How to Hydrate During Training and Racing

How do you know if you are hydrating properly in training and racing? Ruth Martin reveals the essential tips to ensure you hydrate correctly for performance and health

Pic credit: Photo by Martin Sanchez on Unsplash

What effect does dehydration have on performance?

Our bodies are made up of 60% water, which we use to control our body temperature, brain function and join lubrication in every day life. Imagine the pressure that training and racing adds to that.

Dehydration occurs when you lose too much fluid through sweating and don’t replace it. It can result in a lack of energy, brain fog and muscle cramps. Just two percent of bodyweight loss due to dehydration lead to a drop of six percent in running performance.

This means your heart has to work harder to pump blood around the body as the blood becomes thicker, fatigue sets in and you will slow down.

Less common but just as, if not more serious, is Hyponatremia. This happens when you take on too much fluid, diluting the sodium levels in the blood.

The result is nausea, vomiting, disorientation and sometimes even death. . A study in 2019 found that 14% of runners on the start line of the 153 mile Spartathlon race were mildly over-hydrated (hyponatremic). This over-drinking is likely due to pre-race nerves, and a worry that you haven’t drunk enough.

So how do you know how much you should drink?

Getting the Hydration Balance Right

Keep an eye on the colour of your urine and how often you go to the loo. If you are only going 2-3 times a day and your pee is dark, ‘Dry Spell’ on the Pantone Highland Spring scale, you are very likely dehydrated. On the flip side, if you visit the loo more than 8 times a day and your pee is very clear, you could be drinking too much.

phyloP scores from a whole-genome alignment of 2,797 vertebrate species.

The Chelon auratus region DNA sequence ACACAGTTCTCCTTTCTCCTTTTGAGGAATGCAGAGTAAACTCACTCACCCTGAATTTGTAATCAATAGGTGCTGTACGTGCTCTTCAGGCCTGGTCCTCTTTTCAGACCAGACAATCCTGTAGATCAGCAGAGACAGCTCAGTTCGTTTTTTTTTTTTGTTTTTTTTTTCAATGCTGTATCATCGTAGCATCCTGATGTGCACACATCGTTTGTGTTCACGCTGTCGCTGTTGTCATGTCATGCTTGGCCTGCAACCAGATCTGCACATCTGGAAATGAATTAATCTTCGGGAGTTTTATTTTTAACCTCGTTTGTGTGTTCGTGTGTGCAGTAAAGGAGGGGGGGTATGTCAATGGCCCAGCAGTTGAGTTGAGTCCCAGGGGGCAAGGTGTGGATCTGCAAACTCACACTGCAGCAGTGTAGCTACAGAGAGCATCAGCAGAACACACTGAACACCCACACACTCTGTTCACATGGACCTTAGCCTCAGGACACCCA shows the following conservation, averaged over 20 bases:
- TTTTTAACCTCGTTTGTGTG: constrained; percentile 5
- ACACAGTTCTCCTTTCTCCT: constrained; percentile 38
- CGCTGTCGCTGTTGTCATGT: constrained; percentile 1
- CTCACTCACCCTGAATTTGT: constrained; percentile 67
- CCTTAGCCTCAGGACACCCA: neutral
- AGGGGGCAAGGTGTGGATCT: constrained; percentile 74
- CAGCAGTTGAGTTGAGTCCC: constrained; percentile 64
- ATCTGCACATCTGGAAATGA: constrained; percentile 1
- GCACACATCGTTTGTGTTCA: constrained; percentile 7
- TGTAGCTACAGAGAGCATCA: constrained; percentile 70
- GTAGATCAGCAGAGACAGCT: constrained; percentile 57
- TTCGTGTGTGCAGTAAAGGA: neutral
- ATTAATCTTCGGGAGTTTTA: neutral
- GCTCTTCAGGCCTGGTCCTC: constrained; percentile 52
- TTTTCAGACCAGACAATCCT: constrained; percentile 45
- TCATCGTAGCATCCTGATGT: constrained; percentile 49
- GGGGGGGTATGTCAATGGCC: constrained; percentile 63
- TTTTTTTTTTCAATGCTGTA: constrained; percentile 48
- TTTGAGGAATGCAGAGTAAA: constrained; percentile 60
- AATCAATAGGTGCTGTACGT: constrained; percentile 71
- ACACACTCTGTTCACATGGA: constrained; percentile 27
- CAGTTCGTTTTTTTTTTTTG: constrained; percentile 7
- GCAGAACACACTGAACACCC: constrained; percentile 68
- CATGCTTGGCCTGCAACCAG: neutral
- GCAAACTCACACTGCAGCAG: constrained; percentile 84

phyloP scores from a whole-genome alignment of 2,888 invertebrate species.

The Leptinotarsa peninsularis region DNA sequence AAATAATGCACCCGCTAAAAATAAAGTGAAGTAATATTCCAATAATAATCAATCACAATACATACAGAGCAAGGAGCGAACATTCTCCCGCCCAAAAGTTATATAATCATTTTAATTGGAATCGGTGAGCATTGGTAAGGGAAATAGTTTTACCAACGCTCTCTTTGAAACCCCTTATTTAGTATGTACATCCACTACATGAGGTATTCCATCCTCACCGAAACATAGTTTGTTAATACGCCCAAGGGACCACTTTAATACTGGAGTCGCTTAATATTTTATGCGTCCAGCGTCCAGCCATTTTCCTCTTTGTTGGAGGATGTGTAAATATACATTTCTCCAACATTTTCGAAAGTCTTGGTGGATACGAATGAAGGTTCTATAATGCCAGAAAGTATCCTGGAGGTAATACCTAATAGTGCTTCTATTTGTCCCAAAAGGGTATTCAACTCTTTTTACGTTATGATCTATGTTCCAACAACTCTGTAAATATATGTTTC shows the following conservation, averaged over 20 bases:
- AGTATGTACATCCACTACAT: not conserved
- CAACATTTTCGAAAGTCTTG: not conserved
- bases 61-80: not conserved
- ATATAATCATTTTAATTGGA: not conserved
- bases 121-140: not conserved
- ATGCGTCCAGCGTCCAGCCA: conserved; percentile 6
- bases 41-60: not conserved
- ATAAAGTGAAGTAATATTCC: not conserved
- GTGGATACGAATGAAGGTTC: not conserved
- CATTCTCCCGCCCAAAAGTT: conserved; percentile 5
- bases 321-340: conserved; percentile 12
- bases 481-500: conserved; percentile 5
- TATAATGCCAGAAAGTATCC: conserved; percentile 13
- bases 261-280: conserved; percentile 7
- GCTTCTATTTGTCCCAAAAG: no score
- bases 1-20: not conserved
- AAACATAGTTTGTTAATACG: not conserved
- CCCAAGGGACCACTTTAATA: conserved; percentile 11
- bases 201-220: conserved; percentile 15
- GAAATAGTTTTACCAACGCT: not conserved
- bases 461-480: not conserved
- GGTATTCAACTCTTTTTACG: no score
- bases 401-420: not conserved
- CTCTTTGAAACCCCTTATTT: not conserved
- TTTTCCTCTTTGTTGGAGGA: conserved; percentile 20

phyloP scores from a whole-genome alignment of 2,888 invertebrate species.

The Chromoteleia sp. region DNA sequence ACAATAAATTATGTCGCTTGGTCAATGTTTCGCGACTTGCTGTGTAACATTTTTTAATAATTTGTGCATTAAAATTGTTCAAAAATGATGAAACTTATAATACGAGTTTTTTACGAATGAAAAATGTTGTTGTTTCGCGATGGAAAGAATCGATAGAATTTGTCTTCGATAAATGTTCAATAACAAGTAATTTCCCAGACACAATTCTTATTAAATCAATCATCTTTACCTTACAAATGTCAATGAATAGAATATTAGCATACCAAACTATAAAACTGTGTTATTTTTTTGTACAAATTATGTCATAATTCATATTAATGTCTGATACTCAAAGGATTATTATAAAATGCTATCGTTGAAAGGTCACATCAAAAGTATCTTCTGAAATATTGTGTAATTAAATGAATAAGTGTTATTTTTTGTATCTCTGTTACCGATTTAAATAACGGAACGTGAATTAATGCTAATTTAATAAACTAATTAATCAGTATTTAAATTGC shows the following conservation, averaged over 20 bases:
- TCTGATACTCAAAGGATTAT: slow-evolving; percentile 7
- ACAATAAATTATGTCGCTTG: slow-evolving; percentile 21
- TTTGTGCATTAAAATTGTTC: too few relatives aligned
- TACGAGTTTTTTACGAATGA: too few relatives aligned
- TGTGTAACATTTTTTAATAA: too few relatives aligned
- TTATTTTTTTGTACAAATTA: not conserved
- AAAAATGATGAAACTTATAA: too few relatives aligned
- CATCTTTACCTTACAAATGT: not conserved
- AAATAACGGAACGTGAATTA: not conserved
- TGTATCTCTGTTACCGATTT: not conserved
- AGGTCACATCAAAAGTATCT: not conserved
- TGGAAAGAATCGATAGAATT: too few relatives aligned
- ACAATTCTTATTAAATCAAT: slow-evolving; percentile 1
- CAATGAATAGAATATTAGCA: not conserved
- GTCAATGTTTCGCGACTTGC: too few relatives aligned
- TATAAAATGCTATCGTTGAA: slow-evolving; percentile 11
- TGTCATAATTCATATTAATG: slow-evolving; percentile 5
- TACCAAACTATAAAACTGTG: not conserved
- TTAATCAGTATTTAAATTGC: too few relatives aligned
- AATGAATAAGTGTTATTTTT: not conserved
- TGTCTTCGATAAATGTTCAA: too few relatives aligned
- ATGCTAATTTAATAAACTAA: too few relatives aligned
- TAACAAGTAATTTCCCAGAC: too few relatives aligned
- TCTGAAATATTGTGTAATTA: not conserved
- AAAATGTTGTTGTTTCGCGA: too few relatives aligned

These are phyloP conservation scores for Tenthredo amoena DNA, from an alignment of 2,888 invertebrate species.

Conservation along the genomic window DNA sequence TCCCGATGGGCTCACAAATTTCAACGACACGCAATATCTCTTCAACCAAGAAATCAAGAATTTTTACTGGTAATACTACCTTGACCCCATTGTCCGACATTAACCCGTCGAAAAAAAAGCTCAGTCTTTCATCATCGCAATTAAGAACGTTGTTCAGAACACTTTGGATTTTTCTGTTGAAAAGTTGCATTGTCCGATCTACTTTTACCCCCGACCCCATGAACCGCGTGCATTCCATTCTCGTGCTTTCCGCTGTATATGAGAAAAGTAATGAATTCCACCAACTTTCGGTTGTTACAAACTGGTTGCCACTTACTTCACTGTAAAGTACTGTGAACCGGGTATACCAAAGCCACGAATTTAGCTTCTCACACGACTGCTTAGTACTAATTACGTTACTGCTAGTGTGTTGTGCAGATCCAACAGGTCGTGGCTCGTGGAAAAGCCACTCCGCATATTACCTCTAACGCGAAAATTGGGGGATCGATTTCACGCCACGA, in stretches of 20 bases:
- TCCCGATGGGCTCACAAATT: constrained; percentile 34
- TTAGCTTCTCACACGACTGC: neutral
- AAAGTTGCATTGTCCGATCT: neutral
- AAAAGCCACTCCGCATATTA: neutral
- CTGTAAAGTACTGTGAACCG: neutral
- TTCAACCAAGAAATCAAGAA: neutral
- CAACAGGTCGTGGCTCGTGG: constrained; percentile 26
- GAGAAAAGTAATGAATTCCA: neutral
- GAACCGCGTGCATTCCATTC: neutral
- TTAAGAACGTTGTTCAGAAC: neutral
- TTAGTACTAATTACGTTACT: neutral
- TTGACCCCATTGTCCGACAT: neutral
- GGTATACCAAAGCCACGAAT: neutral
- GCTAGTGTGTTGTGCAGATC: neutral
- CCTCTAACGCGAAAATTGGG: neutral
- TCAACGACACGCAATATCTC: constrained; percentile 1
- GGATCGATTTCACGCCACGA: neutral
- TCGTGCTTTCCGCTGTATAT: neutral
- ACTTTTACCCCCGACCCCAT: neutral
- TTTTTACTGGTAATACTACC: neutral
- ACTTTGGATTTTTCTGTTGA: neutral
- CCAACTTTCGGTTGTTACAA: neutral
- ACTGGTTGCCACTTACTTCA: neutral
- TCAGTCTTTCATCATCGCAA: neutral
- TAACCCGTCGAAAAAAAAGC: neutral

Women should drink 2.2 litres (about 9 cups) of fluid per day from drinks, and yes, a daily cup of coffee can be included in this count. The caveat is to remember that absolutely everyone is different and your ‘normal’ may well be different to that of your training partners.

Listen and tune in to what your body is telling you; if you feel thirsty, this is usually a sure sign that it would be a good idea to take on some fluid.

‘Keeping hydrated before a long run, bike ride or endurance event is important for your performance and overall health,’ explains GRTW founder, and run and tri coach, Rachael Woolston. ‘Water – hydration is literally the oil for our brains, body and joints.’

When should you drink in training and racing

The relationship between dehydration and performance is very individual, dependent on weight, how hard or intense your train and race, where you are in your menstrual cycle and even lifestage (check out our Peri and Menopause Performance on-demand programme). Drink as and when you need and consider the following three factors to guide you:

  • How hot is it?
  • How long will I be out training or racing?
  • Am I a heavy sweater?

Practise, Practice, Practice

The best thing to do, is to practise, just as you do race pace, fuelling and kit. Ensuring you try out how to hydrate optimally in training, will help support a better experience on race day.

Plan out your hydration strategy for races including how you are going to be able to access your fluids, be it bottles on the bike, carrying water in a running pack or utilising aid stations for top ups. Remember to consider your rehydration strategy for after your training session or race too. Drink little and often post event, guided by your thirst.

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